AMPHIBIAWEB
Hyperolius olivaceus
Olive Reed Frog
family: Hyperoliidae
 
Species Description: Peters, W. C. H. 1876. Eine zweite Mittheilung über die von Hrn. Professor Dr. R. Buchholz in Westafrica gesammelten Amphibien. Monatsberichte der Königlichen Preussische Akademie des Wissenschaften zu Berlin 1876: 117–123. Resurrected from subspecies status in Hyperolius cinnamomeoventris by Bell RC, Parra JL, Badjedjea G, Barej MF, Blackburn DC, Burger M, Channing A, Dehling JM, Greenbaum E, Gvozdik V, Kielgast J, Kusamba C, Loetters S, McLaughlin PJ, Nagy Z, Roedel M-O, Portik DM, Stuarr BL,VanDerWal J, Zassi-Boulou AG, Zamudio KR 2017 Idiosyncratic responses to climate-driven forest fragmentation and marine incursions in reed frogs from Central Afica and the Gulf of Guinea islands. Molecular Ecology doi:10.1111/mec.14260

© 2017 Rayna Bell (1 of 1)
Conservation Status (definitions)
IUCN (Red List) Status
CITES No CITES Listing
Other International Status None
National Status None
Regional Status None

   

 

View distribution map in BerkeleyMapper.

Description
Hyperolius olivaceus is a small to medium-sized Hyperolius with a male snout-vent length of 19 – 28 mm and a female snout-vent length of 19 – 27 mm. Males have a rather small gular flap. The pupil is horizontal (Bell pers. communication).

Hyperolius olivaceus can be differentiated from other reed frogs of the region based on coloration, ecological niche, and genetics. More specifically, H. olivaceus is sexually dichromatic (females are green and males are tan with bright yellow dorsolateral lines) while H. drewesi and H. veithi are sexually monochromatic (H. drewesi is green and H. veithi are tan with bright yellow dorsolateral lines, respectively). Hyperolius olivaceus is smaller (19 – 28 mm snout-vent length) than H. thomensis (36 – 41 mm snout-vent length), and H. thomensis has a marbled black/orange belly, while H. olivaceus has a uniform white belly. Hyperolius molleri differs from H. olivaceus by the former having an red/orange coloration on the dorsal and ventral sides of the thigh (Bell 2016). Hyperolius olivaceus can be differentiated from H. cinnamomeoventris, from which it was split, by geography and the environmental niche it occupies. Hyperolius olivaceus are found in lower Guinean forest while H. cinnamomeoventris are found in Congolian forests (Bell et al. 2017).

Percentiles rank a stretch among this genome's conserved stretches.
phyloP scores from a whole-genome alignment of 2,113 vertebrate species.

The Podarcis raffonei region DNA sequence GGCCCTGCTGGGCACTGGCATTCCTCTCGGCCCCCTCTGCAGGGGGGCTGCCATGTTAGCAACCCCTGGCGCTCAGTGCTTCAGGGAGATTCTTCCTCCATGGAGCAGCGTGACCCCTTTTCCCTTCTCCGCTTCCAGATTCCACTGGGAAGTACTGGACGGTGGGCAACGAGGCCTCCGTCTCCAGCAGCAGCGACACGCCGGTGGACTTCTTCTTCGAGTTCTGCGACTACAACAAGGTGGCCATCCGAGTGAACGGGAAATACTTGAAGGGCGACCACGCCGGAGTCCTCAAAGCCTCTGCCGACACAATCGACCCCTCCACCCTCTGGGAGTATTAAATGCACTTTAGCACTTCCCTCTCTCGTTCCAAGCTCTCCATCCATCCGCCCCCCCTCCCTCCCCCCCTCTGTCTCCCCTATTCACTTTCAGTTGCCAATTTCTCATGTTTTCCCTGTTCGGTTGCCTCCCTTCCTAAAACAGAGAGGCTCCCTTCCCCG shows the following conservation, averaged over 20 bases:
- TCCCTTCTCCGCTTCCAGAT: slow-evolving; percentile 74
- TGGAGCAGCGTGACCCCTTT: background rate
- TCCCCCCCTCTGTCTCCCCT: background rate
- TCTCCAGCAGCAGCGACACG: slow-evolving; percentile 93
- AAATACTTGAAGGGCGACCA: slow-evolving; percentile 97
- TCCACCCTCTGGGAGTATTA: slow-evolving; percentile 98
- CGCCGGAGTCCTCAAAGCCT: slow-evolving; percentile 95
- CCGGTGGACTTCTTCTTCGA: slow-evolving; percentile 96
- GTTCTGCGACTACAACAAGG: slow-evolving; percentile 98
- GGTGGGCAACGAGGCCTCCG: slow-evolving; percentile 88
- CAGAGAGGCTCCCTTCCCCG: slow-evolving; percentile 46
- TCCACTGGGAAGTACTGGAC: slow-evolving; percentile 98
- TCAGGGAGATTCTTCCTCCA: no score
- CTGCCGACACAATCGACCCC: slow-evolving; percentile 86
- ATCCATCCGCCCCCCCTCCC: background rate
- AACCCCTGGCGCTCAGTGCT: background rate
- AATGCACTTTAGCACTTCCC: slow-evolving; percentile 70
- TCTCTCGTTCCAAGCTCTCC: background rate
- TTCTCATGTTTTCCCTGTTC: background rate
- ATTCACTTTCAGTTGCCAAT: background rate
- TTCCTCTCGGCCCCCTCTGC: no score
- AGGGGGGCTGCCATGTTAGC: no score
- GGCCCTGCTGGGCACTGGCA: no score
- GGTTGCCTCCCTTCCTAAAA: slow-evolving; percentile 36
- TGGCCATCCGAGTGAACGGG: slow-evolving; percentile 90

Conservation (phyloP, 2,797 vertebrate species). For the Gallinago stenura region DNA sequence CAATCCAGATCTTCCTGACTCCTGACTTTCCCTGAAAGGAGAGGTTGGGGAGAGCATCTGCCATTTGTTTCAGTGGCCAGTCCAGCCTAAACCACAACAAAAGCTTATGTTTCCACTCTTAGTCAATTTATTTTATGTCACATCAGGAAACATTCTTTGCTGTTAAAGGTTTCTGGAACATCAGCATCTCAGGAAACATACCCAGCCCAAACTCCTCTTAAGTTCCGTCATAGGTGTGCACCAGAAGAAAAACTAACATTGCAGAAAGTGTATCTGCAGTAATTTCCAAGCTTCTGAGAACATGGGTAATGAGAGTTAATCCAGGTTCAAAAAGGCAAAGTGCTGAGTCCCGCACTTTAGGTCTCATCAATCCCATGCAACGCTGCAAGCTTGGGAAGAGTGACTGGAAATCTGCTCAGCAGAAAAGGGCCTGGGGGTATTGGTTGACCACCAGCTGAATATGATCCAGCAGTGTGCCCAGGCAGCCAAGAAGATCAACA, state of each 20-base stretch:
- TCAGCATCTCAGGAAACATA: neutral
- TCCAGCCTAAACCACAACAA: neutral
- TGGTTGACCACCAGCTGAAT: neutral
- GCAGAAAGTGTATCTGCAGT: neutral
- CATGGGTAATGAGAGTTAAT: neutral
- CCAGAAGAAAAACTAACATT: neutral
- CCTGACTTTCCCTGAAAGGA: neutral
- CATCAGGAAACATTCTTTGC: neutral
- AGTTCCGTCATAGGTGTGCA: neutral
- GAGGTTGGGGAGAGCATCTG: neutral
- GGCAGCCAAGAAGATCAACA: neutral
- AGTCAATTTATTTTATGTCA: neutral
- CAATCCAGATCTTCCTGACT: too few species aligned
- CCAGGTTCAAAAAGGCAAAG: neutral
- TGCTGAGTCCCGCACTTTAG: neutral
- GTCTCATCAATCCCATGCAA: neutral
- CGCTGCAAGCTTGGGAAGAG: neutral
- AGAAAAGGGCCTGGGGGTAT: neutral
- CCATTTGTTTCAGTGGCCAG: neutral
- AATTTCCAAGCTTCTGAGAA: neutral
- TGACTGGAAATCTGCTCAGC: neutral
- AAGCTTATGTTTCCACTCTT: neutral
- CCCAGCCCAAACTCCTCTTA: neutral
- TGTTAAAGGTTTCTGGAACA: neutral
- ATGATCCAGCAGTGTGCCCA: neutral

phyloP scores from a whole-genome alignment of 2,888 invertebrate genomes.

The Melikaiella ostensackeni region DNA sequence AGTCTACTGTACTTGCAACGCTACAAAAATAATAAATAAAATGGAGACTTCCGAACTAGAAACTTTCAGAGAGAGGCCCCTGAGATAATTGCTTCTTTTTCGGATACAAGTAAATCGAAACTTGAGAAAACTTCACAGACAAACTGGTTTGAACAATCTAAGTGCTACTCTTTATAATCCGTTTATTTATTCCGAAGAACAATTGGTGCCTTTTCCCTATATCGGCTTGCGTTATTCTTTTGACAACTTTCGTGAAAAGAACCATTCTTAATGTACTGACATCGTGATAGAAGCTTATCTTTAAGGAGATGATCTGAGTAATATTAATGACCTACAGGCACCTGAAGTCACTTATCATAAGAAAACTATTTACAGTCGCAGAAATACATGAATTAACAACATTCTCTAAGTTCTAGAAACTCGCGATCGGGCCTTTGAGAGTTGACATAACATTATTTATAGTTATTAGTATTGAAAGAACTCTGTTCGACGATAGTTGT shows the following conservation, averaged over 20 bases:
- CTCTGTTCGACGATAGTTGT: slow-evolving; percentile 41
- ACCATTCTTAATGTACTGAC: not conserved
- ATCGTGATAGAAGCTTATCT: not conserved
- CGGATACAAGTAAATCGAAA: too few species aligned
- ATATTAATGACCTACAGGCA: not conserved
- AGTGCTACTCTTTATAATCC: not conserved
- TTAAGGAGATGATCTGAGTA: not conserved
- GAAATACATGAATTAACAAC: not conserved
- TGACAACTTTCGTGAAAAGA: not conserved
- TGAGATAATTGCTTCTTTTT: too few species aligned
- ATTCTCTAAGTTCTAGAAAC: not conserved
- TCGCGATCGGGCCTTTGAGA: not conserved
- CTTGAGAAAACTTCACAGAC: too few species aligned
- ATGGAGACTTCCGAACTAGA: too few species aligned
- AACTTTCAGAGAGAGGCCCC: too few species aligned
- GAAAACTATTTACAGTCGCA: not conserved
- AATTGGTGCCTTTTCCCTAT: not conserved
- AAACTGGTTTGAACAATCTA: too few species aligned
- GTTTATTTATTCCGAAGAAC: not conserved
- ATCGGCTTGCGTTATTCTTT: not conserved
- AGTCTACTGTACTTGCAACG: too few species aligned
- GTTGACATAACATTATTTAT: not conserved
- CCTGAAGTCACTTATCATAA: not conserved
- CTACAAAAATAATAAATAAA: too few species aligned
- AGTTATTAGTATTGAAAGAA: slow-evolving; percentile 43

In life, males are brownish to green, usually with a white to tan dorsolateral line. The females have a uniform green dorsum delimited from the white ventrum by an irregular black lateral line (Bell 2016).

Distribution and Habitat

Country distribution from AmphibiaWeb's database: Congo, Congo, the Democratic Republic of the, Gabon

 

View distribution map in BerkeleyMapper.
Hyperolius olivaceus is found in coastal forest habitats in Gabon, Republic of the Congo, and western Democratic Republic of the Congo (Bell et al. 2017).

Trends and Threats
Under the name H. cinnamomeoventris, H. olivaceus is listed as "Least Concern" as it is common and has no known threats. The two species, assessed together, are found in several protected area (IUCN 2016).

Comments